Book 1 of the Iliad has the optative form κιχείη. Wikipedia says that ordinarily we expect to see the -η- infix in singular optative forms when the verb is athematic or a contract verb. Neither seems to apply here, so why does this happen here?

I guess the ν in -ανω is a PIE athematic present tense marker, so you could say that κιχάνω is in some sense athematic. But the wiktionary entries for this and other verbs in -ανω don't show endings with η. Is this a Homeric or dialectical thing?


The dictionary entry for κιχάνω is enormous, so check it out for all its various forms. Simply put, the verb has athematic forms.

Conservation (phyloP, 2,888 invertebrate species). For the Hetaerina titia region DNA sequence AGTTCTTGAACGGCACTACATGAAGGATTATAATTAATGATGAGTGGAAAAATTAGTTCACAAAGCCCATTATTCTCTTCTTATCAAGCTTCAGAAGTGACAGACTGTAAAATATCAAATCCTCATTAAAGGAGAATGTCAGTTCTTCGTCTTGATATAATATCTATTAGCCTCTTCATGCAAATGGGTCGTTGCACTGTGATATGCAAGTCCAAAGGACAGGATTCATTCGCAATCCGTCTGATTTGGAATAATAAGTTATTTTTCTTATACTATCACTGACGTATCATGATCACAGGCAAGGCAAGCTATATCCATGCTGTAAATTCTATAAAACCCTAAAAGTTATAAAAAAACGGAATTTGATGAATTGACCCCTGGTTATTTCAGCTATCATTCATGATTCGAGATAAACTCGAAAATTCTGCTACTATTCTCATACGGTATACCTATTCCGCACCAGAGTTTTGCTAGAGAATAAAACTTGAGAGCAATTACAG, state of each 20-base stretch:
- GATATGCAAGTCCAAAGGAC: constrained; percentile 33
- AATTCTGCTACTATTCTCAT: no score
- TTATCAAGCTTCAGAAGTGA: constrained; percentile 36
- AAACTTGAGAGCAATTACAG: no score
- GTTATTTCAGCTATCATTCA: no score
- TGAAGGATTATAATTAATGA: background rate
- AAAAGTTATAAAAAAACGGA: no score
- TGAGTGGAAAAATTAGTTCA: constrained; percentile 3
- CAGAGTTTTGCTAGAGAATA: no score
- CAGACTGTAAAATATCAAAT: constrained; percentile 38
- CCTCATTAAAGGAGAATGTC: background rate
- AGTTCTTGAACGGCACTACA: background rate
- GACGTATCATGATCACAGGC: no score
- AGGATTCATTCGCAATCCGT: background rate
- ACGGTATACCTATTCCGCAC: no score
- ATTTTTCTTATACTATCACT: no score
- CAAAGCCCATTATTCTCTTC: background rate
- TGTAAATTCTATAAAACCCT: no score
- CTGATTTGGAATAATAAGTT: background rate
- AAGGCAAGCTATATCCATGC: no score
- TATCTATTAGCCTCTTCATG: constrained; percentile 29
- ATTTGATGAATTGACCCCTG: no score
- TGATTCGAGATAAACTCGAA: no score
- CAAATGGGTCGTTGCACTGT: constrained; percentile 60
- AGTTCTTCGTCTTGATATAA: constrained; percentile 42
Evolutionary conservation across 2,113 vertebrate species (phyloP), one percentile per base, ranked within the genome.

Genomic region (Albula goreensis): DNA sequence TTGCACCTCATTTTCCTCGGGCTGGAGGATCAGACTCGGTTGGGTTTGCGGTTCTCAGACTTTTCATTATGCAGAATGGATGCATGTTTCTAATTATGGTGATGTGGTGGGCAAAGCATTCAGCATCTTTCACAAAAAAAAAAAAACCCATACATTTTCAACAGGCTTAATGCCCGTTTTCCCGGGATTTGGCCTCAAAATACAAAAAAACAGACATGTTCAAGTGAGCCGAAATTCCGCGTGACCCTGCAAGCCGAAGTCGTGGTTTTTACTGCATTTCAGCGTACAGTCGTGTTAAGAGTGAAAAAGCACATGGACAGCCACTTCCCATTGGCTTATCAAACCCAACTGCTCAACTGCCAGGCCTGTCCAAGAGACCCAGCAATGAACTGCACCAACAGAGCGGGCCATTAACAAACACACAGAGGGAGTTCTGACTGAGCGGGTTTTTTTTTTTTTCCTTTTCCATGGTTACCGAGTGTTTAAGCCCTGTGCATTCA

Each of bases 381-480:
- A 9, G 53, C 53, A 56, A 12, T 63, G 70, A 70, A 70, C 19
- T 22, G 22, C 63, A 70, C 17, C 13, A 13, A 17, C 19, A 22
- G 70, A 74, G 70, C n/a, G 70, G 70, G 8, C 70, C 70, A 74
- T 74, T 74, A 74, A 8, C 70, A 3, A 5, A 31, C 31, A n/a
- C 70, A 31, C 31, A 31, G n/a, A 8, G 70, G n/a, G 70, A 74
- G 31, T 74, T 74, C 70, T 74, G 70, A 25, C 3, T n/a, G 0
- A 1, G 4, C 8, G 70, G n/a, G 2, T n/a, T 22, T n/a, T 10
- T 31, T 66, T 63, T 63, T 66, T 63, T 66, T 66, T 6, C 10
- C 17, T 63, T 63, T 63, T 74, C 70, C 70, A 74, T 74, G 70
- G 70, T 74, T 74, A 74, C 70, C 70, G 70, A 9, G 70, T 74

The relevant part is in Smyth §688:

The following ω-verbs have in poetry (especially in Homer) second aorists of the μι form: ... Epic κιχάνω (ἐκίχην, κιχήω, κιχείη, κιχῆναι and κιχήμεναι, κιχείς and κιχήμενος; properly from κίχημι)

From Beekes:

From a reduplicated root present *κίχημι (like τίθημι), found in κίχημεν, κιχήτην, etc. (ἐκίχεις after ἐτίθεις), which were taken as aorists when the new present κιχάνω arose.
The form κιχάνω arose at a recent date after the analogy of φθάνω to ἔφθην, φθήσομαι; the nasal infix in κιγχάνω was modelled on λαμβάνω, etc., on which see Schwyzer: 6885, 698, as well as Chantraine 1942: 300, 392, 415, 446.

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